The number of beams and the beam size can be selected as follows. a) The beam should be thin enough so that the spatial filtering of the antenna reaches the stopband at the midpoint between the beams, b) The beam width is so narrow that a substantial part of the sector is not covered by a small amount of antenna radiation must not. Assuming that the system has the ability to produce a narrow beam (eg, a sufficiently large phased array), this is possible by selecting the correct beam width and number of beams. Figures 18 and 19 illustrate this point. A suitable design is shown in FIGS. 18 (a) and 19 (a). Here, the intensity of the first beam 54 is negligibly small outside the beam width of the radius 1.5 away from the beam center, and does not interfere with the second beam 55 substantially. However, despite the low energy, the area between the beams is still covered. Since at least two beams cover this area in any direction, the base station maintains the possibility to communicate with mobile control information with low SNIR. In general, the inter-beam areas are intended to be quiet, i.e., mobiles in those areas cannot send and receive payload data, but the base station still maintains low rate control signals with the mobile for network management. Can do. Thereby, the mobile can be controlled efficiently as in the conventional deployment without using the agile beam method.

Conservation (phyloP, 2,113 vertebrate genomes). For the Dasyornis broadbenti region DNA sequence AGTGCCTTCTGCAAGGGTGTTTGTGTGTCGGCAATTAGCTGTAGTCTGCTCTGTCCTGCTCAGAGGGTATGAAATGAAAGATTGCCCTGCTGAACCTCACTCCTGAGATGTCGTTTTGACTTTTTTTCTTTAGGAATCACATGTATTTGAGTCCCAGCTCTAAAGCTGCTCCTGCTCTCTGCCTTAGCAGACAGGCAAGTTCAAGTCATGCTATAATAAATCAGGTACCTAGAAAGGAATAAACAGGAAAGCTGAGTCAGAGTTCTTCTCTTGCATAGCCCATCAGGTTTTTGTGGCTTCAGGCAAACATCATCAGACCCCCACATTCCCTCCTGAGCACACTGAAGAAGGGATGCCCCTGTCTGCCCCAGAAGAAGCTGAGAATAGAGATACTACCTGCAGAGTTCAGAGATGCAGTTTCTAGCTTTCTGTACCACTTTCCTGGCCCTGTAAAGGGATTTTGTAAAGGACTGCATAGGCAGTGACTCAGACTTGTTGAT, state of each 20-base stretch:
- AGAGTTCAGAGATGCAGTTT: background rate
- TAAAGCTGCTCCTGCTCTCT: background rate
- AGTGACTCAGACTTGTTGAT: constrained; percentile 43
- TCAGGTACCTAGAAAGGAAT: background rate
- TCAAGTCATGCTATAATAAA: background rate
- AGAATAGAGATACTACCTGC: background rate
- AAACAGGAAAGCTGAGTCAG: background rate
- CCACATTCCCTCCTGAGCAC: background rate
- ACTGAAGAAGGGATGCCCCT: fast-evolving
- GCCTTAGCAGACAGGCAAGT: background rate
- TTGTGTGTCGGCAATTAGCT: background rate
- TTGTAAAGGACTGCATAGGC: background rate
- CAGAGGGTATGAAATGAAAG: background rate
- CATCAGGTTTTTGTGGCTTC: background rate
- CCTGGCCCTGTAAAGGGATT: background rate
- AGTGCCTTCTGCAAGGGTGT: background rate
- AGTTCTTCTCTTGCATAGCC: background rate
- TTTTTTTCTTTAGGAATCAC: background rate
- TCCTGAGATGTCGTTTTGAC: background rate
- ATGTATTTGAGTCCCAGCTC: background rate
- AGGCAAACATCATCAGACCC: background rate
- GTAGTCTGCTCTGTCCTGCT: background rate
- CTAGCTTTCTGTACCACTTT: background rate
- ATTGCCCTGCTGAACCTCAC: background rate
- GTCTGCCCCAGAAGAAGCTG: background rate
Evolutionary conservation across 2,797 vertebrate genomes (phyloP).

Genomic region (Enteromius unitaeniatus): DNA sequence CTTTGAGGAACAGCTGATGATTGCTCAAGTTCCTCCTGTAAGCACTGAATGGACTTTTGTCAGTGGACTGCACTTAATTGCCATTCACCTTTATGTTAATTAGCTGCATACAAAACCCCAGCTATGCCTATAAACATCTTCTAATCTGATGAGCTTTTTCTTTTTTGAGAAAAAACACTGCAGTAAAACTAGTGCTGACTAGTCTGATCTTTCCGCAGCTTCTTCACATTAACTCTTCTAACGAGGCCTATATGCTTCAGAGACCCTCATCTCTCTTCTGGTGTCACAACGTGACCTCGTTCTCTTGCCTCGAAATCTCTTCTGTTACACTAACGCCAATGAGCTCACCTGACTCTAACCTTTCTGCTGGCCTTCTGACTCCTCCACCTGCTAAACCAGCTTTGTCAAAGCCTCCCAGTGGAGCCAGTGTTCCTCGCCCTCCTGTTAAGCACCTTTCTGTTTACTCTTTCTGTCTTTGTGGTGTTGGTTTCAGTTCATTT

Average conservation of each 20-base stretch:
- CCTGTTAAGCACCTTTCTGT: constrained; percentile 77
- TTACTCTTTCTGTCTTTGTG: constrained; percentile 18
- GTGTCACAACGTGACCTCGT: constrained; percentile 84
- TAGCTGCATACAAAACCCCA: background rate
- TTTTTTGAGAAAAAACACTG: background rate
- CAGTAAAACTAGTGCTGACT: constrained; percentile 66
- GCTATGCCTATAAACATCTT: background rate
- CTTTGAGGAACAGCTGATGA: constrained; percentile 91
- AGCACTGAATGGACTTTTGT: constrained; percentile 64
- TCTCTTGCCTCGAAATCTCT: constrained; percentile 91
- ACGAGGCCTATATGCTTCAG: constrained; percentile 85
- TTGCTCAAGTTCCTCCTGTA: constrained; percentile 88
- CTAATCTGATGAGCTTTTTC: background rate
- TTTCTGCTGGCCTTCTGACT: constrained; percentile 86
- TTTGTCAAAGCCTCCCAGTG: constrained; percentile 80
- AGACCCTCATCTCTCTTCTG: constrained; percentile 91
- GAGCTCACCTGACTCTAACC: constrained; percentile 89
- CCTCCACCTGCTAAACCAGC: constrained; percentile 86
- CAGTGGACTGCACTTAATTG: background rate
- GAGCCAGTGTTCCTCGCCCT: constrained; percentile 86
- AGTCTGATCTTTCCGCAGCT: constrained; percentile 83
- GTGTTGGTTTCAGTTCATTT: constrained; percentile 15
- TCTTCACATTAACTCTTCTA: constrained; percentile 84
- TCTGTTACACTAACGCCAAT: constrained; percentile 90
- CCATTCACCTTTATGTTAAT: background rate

When a beam thinner than the optimum beam is used as shown in FIG. 18B, the inter-beam area is not covered by the first beam 56 or the second beam 57, and the mobile control capability is hindered. When a beam wider than the optimum beam is used as shown in FIG. 19B, the first beam 58 and the second beam 59 extend their power distribution toward each other. A possibility arises.

Non-Line-of-Site (NLOS) Case With previous considerations, a LOS (line-of-sight) wireless connection was estimated for clarity. In practice, cellular wireless communication occurs only in a few, if any, LOS situations. In a typical situation, only a few mobiles are in the LOS, and most mobiles communicate with base stations through signal reflections on buildings and other artificial structures and natural obstacles such as trees and rocks. In addition, many reflections of the same signal often arrive at different times, causing multipath interference and fading.

  LOS and NLOS propagation are important considerations for the entire communication system, but from the base station antenna perspective, only the spatial ability to source or sink RF energy is important, and how incident or outgoing is within the sector. Is not to move. Thus, in general, for example, in the case of all LOS cases or all NLOS cases or combinations thereof, the pattern of FIG. 16 generated by the phased array of FIG. 14 is actually exactly in front of the phased array. In other words, when considering a plane parallel to the phased array placed in front of the phased array, the RF sourcing or sinking pattern of the four beams through this plane is as shown in FIG. This assumes that the surface is far enough to avoid the proximity effect field and that there are no physical obstructions between the phased array and the surface. This logical consideration is illustrated in FIG. 20 for three beams. The finite plane 81 is arranged in front of the antenna array 80, and the three beams 82, 83, 84 intersect the finite plane 81 at three corresponding regions 85, 86, 87, as in the pattern of FIG.